December 1, 2011 / 2:47 PM / 8 years ago

Clearwire soars as Sprint eases liquidity concerns

NEW YORK (Reuters) - Sprint Nextel Corp, the No. 3 U.S. mobile provider, agreed to pay up to $1.6 billion to Clearwire Corp in the next four years, including a network pact and a potential equity infusion, easing concerns about a liquidity crisis at Clearwire.

A woman talks on her phone as she walks past T-mobile and Sprint wireless stores in New York July 30, 2009. REUTERS/Brendan McDermid

Clearwire, for which some investors had bankruptcy fears, saw its shares rise 18 percent after it said on Thursday that it will be able to make a $237 million debt interest payment due December 1.

The stock had closed up 13 percent the day before after a Reuters report that Sprint was expected to reach a funding agreement for Clearwire.

Wireless service provider Clearwire, which is majority owned by its biggest customer Sprint, last month told the Wall Street Journal that it might skip the interest payment to conserve cash as it needs almost $1 billion in new financing to keep operating and fund a network upgrade.

At the time analysts said the comment was likely a negotiating tactic aimed at forcing Sprint’s hand.

Sprint, which itself recently raised $4 billion from a bond sale, committed to a Clearwire equity offering of up to $347 million and said it would pay Clearwire about $1.28 billion for using its wireless network.

Clearwire’s CEO Erik Prusch said the agreement “cements” the relationship with Sprint, with which Clearwire has had a tempestuous past.

“We think this is a very important piece to the whole mix of funding for this company, having our leading shareholder step up in this way,” he said.

He declined to comment on Clearwire’s other efforts to raise funding, such as vendor financing.

Analysts said the agreement was very good news. Clearwire had to give some concessions to Sprint by adjusting their existing network agreement to allow unlimited data use. But Mizuho’s Michael Nelson said that was “a small price to pay.”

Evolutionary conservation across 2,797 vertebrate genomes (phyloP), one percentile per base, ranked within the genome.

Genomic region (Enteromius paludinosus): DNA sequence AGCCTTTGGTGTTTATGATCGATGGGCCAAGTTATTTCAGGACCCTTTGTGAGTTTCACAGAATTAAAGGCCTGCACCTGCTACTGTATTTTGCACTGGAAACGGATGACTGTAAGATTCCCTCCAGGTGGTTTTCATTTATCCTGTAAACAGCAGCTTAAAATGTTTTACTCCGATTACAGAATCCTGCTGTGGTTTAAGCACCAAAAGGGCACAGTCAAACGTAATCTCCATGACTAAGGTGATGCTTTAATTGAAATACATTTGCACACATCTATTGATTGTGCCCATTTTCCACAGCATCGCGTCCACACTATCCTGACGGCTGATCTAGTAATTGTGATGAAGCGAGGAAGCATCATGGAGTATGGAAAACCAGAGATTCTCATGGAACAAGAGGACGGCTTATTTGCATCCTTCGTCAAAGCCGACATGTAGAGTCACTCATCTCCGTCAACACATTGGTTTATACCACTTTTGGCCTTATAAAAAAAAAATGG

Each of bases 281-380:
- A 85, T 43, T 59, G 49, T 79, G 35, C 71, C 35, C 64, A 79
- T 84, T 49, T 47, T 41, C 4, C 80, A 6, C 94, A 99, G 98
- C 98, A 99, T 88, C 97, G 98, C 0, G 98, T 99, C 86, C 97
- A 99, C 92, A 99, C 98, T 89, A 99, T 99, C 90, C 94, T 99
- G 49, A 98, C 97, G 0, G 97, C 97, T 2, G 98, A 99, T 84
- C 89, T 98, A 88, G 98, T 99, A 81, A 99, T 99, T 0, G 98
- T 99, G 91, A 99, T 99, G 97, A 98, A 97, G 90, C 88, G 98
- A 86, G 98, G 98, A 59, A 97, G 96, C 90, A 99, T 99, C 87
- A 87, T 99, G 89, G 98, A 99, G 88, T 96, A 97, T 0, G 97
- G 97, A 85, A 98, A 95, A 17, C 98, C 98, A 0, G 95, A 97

In particular, he said Sprint’s commitment to an additional equity investment would give other equity or debt investors more confidence in Clearwire.

“We believe the deal with Sprint increases the probability that Clearwire will secure additional funding,” said Nelson.

Another analyst, Jennifer Fritzsche of Wells Fargo, said the agreement was also good news for Sprint investors because it helped answer questions about where the operator would get spectrum to support a high-speed wireless service it wants to build.

“It removes a significant overhang for the shares, Fritzsche said in a research note, adding that Sprint now has “an enviable spectrum position.”

Sprint said it would pay $926 million for unlimited use of Clearwire’s current wireless network in 2012 and in 2013, after which its payments would depend on how much customers used the service.

In return Clearwire committed to keep that network — based on WiMax technology — up and running at least until 2015.

Sprint would also pay Clearwire up to $350 million in a series of prepayments, over two years at most, for capacity on a high-speed service Clearwire hopes to build using a faster technology known as Long Term Evolution, as long as Clearwire achieves certain network targets by June 2013.

Sprint, which has minority voting rights in Clearwire, also committed to providing more equity funding “in the event of an equity offering.”

If Clearwire raised between $400 million and $700 million in new equity, Sprint said it would participate in the offering on a pro rata basis up to $347 million, consistent with its current voting interest.

The news was a relief for some investors who had fled Clearwire on October 7 due to comments by Sprint that led to fears that Sprint could abandon Clearwire.

Clearwire shares were up 41 cents, or about 23 percent at $2.19 on Nasdaq after the news. Sprint shares were up 9 cents or over 3 percent at $2.79 on the New York Stock Exchange.

Fixed income investors also reacted well to the news, sending Clearwire’s more, typically illiquid, debt instruments up and pushing down the price of Sprint’s credit default swaps, or the cost of insuring Sprint’s debt.

Reporting by Sinead Carew, Nicola Leske and Melissa Mott; editing by Derek Caney, Gerald E. McCormick and Andre Grenon

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